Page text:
Dr Amber Darr recognised in UPSIGN’s list of 75 notable British-Pakistani academics, trainers, and teachers

Dr Amber Darr recognised in UPSIGN’s list of 75 notable British-Pakistani academics, trainers, and teachers.

Dr Amber Darr

Dr Amber Darr from the University of Manchester Law Department has been recognised in UPSIGN’s list of 75 notable British Pakistani academics, trainers and teachers as part of the celebrations for the 75th anniversary of Pakistan’s independence.

UPSIGN (UK-Pakistan Science and Innovation Global Network) is a charity bringing together over 250 educated professionals globally who are dedicated to raising awareness and developing solutions to tackle various social and economic challenges faced by people of Pakistani origin in Pakistan and in the UK.

Dr Darr teaches competition law at the University of Manchester and is a Senior Research Fellow at the UCL Centre for Law, Economics and Society. Competition Law is the field of law related to promoting or maintaining market competition by regulating anti-competitive behaviours by companies. She is also a Barrister of Lincoln’s Inn and an Advocate of the Supreme Court of Pakistan and has practised commercial, corporate, and regulatory law in Pakistan.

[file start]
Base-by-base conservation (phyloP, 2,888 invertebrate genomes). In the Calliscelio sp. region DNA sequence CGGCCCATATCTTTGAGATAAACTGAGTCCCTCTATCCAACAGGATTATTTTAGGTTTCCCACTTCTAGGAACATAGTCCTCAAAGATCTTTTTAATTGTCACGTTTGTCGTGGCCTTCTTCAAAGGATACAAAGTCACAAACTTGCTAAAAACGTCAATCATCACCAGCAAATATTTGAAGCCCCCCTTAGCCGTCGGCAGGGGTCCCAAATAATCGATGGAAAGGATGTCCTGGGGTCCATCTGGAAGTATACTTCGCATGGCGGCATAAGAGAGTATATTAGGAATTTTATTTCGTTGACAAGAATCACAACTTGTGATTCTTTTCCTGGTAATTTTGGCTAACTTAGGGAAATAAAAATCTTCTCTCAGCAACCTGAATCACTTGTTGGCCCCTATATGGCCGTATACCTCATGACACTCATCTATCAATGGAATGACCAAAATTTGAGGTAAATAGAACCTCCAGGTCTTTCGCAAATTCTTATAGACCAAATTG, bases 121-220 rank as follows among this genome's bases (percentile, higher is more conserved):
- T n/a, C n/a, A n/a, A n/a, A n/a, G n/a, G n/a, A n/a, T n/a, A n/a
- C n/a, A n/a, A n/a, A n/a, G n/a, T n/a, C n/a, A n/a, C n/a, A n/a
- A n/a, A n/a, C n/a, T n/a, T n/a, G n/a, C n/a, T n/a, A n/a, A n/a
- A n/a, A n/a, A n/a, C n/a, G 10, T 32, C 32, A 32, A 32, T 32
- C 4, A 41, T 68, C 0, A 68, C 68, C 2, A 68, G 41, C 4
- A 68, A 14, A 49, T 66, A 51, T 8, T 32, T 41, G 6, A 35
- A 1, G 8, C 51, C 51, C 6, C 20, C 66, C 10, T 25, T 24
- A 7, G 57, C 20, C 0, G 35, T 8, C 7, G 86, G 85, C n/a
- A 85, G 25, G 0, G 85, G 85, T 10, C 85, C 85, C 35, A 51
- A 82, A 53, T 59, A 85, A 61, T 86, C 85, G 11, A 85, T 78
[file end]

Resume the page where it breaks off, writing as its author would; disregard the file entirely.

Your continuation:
Amber will soon publish ‘Competition Law in South Asia: Diffusion and Transfer’ with Cambridge University Press. In this research, Dr Darr starts from the premise in the last twenty years South Asian countries have increasingly engaged with modern competition laws but only India and Pakistan have been successful in enforcing these laws. The book tells the story of competition law in South Asia and analyses the legal, economic, and political determinants of the successes and failures of competition laws in Bangladesh, Bhutan, India, Pakistan, Maldives Nepal, Sri Lanka, and Afghanistan. ‘Competition Law in South Asia’ draws lessons not only for other countries in South Asia but also for developing countries anywhere in the world.

Following her nomination, Dr Darr said:

“I am delighted to have been recognised in UPSIGN's inaugural list of 75 NOTABLE BRITISH PAKISTANI ACADEMICS, TRAINERS, AND TEACHERS. This recognition is not only a wonderful endorsement for my ongoing research in competition laws in South Asia and my broader contribution to knowledge exchange on legal issues affecting the South Asian region but is also likely to provide an excellent basis for future collaborations among Pakistani academics in the UK and beyond.”

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